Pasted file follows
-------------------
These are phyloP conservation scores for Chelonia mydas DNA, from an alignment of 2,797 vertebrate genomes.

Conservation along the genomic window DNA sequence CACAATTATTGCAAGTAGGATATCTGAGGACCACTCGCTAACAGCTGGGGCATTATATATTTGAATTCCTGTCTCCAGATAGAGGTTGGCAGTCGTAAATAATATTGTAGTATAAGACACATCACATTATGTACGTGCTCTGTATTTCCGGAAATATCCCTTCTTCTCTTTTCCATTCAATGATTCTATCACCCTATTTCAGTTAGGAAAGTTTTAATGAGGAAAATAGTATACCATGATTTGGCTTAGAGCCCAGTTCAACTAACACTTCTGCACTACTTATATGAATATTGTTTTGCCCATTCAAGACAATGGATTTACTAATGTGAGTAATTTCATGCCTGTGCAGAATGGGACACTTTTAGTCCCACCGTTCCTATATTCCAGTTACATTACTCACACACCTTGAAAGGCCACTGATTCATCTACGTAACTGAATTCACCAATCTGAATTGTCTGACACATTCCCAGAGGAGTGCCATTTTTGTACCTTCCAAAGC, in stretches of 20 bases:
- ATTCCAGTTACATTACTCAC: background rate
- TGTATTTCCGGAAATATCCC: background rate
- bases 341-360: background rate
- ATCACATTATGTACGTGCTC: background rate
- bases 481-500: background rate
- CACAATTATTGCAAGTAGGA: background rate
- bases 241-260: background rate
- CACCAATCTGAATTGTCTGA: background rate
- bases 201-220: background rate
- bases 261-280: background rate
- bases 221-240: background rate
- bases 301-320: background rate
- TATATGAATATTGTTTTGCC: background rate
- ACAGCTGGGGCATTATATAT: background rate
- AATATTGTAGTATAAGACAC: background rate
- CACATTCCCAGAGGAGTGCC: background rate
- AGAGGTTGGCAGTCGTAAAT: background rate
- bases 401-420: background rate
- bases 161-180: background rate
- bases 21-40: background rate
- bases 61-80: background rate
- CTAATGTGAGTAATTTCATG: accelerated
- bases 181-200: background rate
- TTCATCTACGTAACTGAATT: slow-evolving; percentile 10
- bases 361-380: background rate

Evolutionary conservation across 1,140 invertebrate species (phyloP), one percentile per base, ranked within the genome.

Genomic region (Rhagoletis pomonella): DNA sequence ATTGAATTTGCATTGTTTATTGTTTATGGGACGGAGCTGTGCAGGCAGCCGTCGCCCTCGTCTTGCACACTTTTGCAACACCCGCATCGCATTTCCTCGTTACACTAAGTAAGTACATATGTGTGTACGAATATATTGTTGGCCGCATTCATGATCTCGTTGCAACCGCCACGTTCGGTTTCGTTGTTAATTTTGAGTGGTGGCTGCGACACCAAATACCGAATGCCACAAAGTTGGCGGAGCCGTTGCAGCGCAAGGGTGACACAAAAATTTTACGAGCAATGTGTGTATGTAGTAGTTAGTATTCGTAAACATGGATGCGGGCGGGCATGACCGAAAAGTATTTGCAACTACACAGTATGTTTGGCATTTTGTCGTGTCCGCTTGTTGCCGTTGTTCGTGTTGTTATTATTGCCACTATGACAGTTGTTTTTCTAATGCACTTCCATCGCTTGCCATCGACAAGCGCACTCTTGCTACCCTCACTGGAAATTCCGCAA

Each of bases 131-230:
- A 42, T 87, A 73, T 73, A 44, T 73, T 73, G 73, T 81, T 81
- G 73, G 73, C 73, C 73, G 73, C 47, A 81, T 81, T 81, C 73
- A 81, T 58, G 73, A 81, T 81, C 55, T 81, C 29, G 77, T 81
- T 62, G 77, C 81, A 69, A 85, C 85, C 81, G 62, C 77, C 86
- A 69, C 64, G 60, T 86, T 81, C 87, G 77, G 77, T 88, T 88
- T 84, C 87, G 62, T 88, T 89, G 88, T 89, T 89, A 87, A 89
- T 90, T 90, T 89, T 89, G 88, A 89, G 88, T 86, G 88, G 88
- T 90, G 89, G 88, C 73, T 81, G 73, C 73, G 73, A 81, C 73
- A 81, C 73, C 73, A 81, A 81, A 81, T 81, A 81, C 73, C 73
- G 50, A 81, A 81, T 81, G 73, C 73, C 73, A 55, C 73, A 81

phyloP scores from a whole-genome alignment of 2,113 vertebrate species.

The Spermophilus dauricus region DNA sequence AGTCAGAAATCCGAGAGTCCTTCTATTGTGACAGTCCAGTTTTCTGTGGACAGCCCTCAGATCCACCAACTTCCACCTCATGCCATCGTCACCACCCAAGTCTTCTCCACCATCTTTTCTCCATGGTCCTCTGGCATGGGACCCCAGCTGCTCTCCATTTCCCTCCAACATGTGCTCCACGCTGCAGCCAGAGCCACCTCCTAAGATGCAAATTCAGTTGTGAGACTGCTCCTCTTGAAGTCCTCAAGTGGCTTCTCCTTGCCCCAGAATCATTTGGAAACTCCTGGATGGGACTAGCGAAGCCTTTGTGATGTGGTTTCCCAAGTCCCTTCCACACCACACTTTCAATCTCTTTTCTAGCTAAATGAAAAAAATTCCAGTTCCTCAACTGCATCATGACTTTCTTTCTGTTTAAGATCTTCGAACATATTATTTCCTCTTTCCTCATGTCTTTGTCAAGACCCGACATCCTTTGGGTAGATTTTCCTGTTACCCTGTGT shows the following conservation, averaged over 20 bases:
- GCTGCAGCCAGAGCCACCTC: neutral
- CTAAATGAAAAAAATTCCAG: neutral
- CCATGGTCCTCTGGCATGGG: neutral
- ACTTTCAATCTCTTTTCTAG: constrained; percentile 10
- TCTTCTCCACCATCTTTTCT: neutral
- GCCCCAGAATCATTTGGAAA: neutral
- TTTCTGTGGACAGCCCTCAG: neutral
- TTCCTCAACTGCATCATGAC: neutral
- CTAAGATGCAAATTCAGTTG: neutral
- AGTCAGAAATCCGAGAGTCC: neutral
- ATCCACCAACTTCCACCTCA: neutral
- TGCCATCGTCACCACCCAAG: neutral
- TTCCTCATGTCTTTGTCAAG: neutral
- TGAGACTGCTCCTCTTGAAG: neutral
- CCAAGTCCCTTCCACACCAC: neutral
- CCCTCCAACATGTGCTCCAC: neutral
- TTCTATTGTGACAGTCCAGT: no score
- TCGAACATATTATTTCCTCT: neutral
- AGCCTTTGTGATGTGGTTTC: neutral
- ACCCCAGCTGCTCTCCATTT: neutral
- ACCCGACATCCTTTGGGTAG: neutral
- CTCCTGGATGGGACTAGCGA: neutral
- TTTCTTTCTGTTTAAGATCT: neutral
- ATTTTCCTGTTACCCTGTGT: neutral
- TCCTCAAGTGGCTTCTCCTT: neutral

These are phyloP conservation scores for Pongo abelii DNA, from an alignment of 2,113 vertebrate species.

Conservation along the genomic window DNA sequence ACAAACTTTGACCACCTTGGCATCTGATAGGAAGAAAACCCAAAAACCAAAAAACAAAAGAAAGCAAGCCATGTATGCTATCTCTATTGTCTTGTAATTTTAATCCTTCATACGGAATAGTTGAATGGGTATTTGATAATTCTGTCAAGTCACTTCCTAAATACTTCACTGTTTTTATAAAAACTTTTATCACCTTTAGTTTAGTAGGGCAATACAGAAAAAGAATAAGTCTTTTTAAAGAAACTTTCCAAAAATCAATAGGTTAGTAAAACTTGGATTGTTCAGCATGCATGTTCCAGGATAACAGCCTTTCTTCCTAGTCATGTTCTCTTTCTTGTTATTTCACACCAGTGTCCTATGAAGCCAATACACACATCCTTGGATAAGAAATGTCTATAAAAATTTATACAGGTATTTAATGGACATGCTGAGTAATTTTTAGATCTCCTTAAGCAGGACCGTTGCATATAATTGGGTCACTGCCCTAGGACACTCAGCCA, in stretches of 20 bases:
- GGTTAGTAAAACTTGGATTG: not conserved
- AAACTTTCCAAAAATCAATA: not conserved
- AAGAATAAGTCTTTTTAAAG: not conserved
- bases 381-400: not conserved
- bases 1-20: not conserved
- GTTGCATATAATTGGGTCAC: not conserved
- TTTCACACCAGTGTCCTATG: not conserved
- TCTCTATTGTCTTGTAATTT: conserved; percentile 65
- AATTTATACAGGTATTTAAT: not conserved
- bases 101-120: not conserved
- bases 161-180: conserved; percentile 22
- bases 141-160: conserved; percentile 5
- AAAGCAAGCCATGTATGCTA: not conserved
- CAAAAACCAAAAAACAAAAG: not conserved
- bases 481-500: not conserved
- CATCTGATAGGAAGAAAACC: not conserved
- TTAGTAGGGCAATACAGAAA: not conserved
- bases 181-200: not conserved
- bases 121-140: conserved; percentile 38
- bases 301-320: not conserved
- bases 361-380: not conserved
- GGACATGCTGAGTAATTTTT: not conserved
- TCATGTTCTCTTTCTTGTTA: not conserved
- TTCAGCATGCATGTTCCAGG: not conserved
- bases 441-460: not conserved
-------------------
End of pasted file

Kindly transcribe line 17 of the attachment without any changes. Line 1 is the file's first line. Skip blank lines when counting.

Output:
- AATATTGTAGTATAAGACAC: background rate